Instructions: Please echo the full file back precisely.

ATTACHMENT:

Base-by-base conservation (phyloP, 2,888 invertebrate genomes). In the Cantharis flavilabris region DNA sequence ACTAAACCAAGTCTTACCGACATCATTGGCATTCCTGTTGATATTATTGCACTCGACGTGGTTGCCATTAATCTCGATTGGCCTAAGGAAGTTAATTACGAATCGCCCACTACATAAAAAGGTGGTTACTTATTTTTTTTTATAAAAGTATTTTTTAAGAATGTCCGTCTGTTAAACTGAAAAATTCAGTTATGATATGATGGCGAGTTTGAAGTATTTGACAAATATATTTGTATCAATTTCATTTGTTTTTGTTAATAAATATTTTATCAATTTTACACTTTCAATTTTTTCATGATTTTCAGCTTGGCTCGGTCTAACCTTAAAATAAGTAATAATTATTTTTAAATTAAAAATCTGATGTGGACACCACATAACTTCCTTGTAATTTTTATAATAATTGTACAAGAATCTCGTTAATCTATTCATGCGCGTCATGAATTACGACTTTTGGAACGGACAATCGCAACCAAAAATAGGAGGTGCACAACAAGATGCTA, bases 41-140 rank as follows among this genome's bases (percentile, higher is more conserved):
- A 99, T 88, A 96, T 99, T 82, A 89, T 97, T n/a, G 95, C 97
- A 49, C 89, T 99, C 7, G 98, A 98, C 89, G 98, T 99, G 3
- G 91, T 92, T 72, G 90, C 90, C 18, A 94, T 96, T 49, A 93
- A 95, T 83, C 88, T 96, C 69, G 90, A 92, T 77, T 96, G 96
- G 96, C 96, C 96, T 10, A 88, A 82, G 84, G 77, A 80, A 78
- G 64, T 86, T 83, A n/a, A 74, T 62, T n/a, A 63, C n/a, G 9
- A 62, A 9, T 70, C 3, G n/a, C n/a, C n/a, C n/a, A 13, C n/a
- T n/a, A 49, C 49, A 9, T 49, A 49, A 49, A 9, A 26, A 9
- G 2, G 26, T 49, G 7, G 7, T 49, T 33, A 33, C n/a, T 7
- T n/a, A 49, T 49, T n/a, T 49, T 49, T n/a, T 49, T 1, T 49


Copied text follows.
Base-by-base conservation (phyloP, 2,888 invertebrate genomes). In the Cantharis flavilabris region DNA sequence ACTAAACCAAGTCTTACCGACATCATTGGCATTCCTGTTGATATTATTGCACTCGACGTGGTTGCCATTAATCTCGATTGGCCTAAGGAAGTTAATTACGAATCGCCCACTACATAAAAAGGTGGTTACTTATTTTTTTTTATAAAAGTATTTTTTAAGAATGTCCGTCTGTTAAACTGAAAAATTCAGTTATGATATGATGGCGAGTTTGAAGTATTTGACAAATATATTTGTATCAATTTCATTTGTTTTTGTTAATAAATATTTTATCAATTTTACACTTTCAATTTTTTCATGATTTTCAGCTTGGCTCGGTCTAACCTTAAAATAAGTAATAATTATTTTTAAATTAAAAATCTGATGTGGACACCACATAACTTCCTTGTAATTTTTATAATAATTGTACAAGAATCTCGTTAATCTATTCATGCGCGTCATGAATTACGACTTTTGGAACGGACAATCGCAACCAAAAATAGGAGGTGCACAACAAGATGCTA, bases 41-140 rank as follows among this genome's bases (percentile, higher is more conserved):
- A 99, T 88, A 96, T 99, T 82, A 89, T 97, T n/a, G 95, C 97
- A 49, C 89, T 99, C 7, G 98, A 98, C 89, G 98, T 99, G 3
- G 91, T 92, T 72, G 90, C 90, C 18, A 94, T 96, T 49, A 93
- A 95, T 83, C 88, T 96, C 69, G 90, A 92, T 77, T 96, G 96
- G 96, C 96, C 96, T 10, A 88, A 82, G 84, G 77, A 80, A 78
- G 64, T 86, T 83, A n/a, A 74, T 62, T n/a, A 63, C n/a, G 9
- A 62, A 9, T 70, C 3, G n/a, C n/a, C n/a, C n/a, A 13, C n/a
- T n/a, A 49, C 49, A 9, T 49, A 49, A 49, A 9, A 26, A 9
- G 2, G 26, T 49, G 7, G 7, T 49, T 33, A 33, C n/a, T 7
- T n/a, A 49, T 49, T n/a, T 49, T 49, T n/a, T 49, T 1, T 49